A seminar held last week in London, promoted the advantages of adopting a ‘mobile first’ digital strategy when recruiting graduates.

The seminar featured sessions on the rapid development of the UK’s mobile landscape, the growing significance of mobile in media consumption, and the practical considerations involved in developing a ‘mobile first’ graduate recruitment strategy.

The first speaker was Hesham Al-Jehani, product manager mobile (Europe) at comScore. His comprehensive overview of the UK’s mobile landscape included a raft of key statistics, such as the fact that smartphones now account for a majority share of the UK mobile market (51%), with almost 90% of smartphone owners using their devices to access mobile media and the numbers downloading apps up by 71% year on year.

Some 10% of mobile owners also own a tablet computer, and together tablets and smartphones now account for around 8% of all the UK’s internet traffic. More pertinently, mobile access to jobsites is up by 48% year on year (with the usual established brands ranking highest, as for PC access). And the average time spent on jobsites via mobile is just under three minutes (around half the figure for PC access).

Steve Wing, who’s just taken on the new title of business director, mobile at Guardian News and Media, outlined some of the key factors involved in achieving the Guardian’s strategic ambition of becoming a ‘digital first’ business. He noted that whereas mobile was once seen as peripheral, it was now absolutely central to this strategy, with the rapid transformation in consumers’ expectations “literally off the scale”.

The aim is now to deliver the Guardian any way that clients want it, providing a richer, faster and deeper user experience whether consumed via smartphone, tablet, laptop or PC. The m.guardian site already has around nine million unique users, and accounts for between 15 and 20% of the Guardian’s digital traffic. In summing up, Steve stressed that the mobile channel was simply too large and important to ignore. And given that it’s largely consumers’ rapidly changing behaviour which is generating new commercial opportunities, it’s always essential to put the audience first when making any key decisions.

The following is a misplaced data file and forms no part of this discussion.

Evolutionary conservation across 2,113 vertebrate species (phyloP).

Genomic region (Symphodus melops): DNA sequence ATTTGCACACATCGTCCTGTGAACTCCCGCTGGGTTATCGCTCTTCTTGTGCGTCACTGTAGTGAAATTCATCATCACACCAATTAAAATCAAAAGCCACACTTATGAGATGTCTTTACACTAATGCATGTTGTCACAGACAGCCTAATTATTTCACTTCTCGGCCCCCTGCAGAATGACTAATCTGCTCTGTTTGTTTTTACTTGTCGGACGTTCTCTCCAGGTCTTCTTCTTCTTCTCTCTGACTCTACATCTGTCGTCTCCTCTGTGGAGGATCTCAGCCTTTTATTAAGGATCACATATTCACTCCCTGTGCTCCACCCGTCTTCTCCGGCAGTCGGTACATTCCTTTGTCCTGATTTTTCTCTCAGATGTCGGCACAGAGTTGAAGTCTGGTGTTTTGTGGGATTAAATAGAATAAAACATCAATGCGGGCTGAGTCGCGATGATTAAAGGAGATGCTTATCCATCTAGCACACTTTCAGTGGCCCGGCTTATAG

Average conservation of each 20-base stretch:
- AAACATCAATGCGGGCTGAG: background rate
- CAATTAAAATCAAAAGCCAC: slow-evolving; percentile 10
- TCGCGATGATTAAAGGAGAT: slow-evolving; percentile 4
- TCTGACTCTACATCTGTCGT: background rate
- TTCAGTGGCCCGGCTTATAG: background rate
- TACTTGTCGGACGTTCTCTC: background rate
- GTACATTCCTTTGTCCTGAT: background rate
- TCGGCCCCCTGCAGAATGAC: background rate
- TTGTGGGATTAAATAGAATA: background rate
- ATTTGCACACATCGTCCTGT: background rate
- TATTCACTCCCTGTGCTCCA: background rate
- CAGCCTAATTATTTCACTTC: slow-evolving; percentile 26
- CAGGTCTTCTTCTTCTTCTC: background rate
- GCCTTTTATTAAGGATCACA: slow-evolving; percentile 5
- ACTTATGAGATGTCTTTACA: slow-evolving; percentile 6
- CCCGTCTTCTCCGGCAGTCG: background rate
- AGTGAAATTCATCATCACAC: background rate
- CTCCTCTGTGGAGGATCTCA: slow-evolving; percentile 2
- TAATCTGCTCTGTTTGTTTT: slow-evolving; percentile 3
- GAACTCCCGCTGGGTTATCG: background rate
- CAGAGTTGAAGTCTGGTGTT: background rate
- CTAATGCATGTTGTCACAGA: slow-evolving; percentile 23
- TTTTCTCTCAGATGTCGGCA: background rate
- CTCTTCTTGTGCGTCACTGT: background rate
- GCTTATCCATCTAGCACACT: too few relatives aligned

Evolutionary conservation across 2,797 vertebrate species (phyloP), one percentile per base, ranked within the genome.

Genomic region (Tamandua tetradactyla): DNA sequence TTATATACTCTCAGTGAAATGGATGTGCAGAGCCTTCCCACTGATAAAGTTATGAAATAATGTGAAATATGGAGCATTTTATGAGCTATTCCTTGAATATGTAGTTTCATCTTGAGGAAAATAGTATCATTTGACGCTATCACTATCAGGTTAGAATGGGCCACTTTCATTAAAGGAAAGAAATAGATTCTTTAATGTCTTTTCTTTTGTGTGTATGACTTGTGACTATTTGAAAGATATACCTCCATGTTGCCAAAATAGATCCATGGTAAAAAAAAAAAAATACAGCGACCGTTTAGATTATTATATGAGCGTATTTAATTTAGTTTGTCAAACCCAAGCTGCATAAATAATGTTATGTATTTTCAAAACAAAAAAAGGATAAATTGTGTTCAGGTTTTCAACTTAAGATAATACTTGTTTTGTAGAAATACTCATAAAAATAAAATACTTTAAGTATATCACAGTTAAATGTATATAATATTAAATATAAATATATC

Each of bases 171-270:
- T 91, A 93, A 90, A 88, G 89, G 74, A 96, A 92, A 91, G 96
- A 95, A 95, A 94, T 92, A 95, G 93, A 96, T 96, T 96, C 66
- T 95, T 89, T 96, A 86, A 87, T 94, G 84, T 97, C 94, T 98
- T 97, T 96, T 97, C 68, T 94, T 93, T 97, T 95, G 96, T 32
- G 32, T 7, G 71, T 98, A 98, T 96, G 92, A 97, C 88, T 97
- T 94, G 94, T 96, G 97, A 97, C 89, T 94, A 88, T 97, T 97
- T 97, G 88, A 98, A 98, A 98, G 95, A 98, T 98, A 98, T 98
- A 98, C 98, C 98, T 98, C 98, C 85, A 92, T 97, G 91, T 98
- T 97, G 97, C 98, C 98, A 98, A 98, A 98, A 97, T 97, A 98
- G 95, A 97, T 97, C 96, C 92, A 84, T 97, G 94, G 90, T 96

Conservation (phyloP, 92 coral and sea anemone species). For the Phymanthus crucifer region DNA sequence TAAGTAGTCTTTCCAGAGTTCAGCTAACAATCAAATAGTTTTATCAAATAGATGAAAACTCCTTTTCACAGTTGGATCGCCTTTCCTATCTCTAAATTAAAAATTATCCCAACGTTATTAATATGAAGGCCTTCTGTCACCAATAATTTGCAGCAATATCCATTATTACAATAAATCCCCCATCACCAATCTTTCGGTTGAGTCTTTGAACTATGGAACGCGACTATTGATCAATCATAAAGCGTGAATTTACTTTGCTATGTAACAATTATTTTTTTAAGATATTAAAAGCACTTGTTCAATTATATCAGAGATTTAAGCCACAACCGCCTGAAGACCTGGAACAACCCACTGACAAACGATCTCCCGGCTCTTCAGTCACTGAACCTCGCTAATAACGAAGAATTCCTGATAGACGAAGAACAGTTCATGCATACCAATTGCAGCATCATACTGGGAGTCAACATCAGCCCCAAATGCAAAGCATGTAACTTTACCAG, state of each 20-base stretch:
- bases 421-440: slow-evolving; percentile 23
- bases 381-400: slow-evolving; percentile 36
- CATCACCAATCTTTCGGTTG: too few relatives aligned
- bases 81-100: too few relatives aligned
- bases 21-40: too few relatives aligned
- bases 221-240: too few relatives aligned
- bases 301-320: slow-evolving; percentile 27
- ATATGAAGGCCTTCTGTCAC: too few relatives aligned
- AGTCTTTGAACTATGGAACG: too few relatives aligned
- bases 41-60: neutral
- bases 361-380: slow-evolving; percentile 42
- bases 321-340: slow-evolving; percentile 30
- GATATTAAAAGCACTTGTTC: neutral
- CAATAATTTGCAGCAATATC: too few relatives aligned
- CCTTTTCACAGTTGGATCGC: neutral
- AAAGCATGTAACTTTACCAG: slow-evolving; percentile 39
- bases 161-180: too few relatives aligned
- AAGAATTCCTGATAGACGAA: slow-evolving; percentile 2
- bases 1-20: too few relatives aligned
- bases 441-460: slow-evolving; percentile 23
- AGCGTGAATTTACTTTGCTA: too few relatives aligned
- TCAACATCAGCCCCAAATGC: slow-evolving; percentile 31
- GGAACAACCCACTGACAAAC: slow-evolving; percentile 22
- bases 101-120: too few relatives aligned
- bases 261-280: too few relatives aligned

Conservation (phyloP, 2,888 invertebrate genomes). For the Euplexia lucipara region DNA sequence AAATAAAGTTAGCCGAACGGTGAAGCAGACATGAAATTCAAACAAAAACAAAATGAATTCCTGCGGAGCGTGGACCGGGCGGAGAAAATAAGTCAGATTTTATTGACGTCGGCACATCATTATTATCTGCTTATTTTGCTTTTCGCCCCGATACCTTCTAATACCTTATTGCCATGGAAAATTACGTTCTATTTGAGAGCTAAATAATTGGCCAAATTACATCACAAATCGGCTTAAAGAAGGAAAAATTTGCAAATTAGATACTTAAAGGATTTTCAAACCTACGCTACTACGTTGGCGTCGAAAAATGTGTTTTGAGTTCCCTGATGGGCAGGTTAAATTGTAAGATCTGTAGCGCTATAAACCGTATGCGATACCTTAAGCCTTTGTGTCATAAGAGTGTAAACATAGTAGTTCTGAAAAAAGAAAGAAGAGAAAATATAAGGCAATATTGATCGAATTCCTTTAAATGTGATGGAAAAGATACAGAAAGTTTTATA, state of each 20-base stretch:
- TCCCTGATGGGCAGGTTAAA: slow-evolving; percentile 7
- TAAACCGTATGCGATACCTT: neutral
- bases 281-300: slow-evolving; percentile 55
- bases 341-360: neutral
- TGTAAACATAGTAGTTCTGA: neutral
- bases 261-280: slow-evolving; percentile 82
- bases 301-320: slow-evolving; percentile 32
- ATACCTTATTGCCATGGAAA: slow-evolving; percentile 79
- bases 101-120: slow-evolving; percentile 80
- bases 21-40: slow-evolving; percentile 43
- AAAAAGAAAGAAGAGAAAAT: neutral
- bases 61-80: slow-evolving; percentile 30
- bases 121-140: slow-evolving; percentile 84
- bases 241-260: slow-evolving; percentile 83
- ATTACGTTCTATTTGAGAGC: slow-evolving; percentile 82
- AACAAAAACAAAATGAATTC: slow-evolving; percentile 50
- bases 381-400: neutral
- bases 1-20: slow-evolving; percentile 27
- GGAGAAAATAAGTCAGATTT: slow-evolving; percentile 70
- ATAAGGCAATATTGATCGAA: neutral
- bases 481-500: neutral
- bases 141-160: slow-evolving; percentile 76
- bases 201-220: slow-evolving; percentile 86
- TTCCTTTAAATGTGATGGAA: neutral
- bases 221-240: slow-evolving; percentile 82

Finally, David Spector – head of mobile at aia Worldwide – insisted that today’s recruitment strategies had to start, rather than end, with mobile. His run-through of practical considerations included a strong plug for responsive web design, which cleverly recognises the user context to shift content around according to the device’s screen size. Only requiring a single content management system, this currently provides an effective way of future-proofing website design.

David also explained how the use of HTML5 as a replacement for Flash could enable the incorporation of rich mobile experiences, and recommended the leveraging of existing Google features (such as maps) to help add value for users. In conclusion, he pointed out that organisations without mobile-optimised sites were missing out significantly, since “mobile puts your brand in someone’s pocket”. He also encouraged employers to get their own employees to generate content for their careers sites.